Among a flurry of late-summer and early fall openings in SF we have Corzetti, the newest Italian restaurant from Back of the House restaurant group. And one of the stars on the opening menu is a delicious, indulgent, cheese-stuffed flatbread known as focaccia di recco.

Corzetti debuted in August in the ground-floor corner space at Geary and Mason, in the Hotel G — a space that was occupied pre-pandemic by chef Melissa Perfit's short-lived Ayala. It's the 23rd Bay Area restaurant for Back of the House and owner Adriano Paganini, and it takes some of its cues from the successful A Mano, which opened in Hayes Valley in 2017.

On the menu are a handful of pizzas and pastas, along with salads and other starters like some very solid meatballs made with shortrib and guanciale. The pastas lean toward northern and north-coastal Italy, with the namesake dish being corzetti — coin-like discs of pasta — served with rich cream sauce of taleggio cheese, hen-of-the-woods mushroom, brown butter, and sage.

There is also, in a nod to Genoa, a dish of handkerchief pasta (fazzoletti) served with Genovese pesto — which some San Franciscans may remember as the signature dish of Farina in the Mission.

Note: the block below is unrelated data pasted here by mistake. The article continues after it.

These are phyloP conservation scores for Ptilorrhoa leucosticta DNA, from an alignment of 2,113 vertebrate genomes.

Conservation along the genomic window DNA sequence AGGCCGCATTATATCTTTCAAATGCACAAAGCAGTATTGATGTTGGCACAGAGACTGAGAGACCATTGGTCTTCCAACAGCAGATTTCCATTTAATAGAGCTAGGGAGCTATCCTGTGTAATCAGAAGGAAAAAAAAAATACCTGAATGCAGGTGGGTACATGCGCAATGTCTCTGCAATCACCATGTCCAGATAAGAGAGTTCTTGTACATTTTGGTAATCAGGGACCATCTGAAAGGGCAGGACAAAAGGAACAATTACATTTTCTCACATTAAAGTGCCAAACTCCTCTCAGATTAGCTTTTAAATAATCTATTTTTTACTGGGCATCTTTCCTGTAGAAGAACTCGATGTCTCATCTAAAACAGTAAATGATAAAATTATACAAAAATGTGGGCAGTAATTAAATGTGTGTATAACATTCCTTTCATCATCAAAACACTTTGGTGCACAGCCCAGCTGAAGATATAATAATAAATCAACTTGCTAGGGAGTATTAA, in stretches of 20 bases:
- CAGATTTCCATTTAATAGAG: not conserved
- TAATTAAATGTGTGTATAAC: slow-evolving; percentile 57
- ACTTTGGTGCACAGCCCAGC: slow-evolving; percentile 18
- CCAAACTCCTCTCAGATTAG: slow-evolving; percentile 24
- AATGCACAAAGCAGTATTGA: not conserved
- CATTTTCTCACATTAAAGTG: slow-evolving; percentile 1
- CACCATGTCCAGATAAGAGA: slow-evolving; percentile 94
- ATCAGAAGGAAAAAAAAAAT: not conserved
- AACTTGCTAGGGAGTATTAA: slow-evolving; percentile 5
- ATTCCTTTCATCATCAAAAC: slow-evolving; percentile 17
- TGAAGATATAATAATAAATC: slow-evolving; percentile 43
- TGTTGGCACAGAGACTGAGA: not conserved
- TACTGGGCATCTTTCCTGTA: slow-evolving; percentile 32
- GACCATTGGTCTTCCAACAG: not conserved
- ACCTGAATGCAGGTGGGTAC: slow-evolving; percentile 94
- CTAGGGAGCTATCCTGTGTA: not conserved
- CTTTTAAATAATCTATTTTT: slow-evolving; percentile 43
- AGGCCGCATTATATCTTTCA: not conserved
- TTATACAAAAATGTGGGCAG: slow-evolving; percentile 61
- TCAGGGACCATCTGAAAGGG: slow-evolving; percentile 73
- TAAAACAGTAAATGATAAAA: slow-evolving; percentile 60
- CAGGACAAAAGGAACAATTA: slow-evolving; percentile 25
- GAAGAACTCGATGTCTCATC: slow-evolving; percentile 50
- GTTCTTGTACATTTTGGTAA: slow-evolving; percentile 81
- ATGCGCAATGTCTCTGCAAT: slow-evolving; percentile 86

But the hands-down star of a recent meal at Corzetti was chef Tali Missirlian's focaccia di recco. The thin, cracker-like flatbread does not resemble what Americans know as focaccia — it is closer to a crisp crepe or cracker-thin pizza. It is a rustic, deeply satisfying dish where extra-thin, oven-browned layers of dough are the vehicle for a thin, molten layer of salty stracchino cheese sandwiched inside.

Photo: Jay Barmann/SFist

At Corzetti, the focaccia di recco can be ordered with or without a smattering of mortadella on top, and obviously for the meat-eaters, you should definitely opt for with.

It's a dangerous starter unless you're sharing with four or five people or making a meal of it alone, because it isn't likely to reheat well — and you'll be tempted to polish off the entire thing.

Corzetti - 398 Geary Street - Find reservations here

For budgetary reasons, SFist editors and contributors occasionally accept complimentary meals from restaurants and their publicists. More often, we pay out of pocket for our meals. While we mostly refrain from writing formal reviews, we make every effort when giving opinions about restaurants to be objective, and to focus more on food and ambiance than service in order to make up for any possible bias.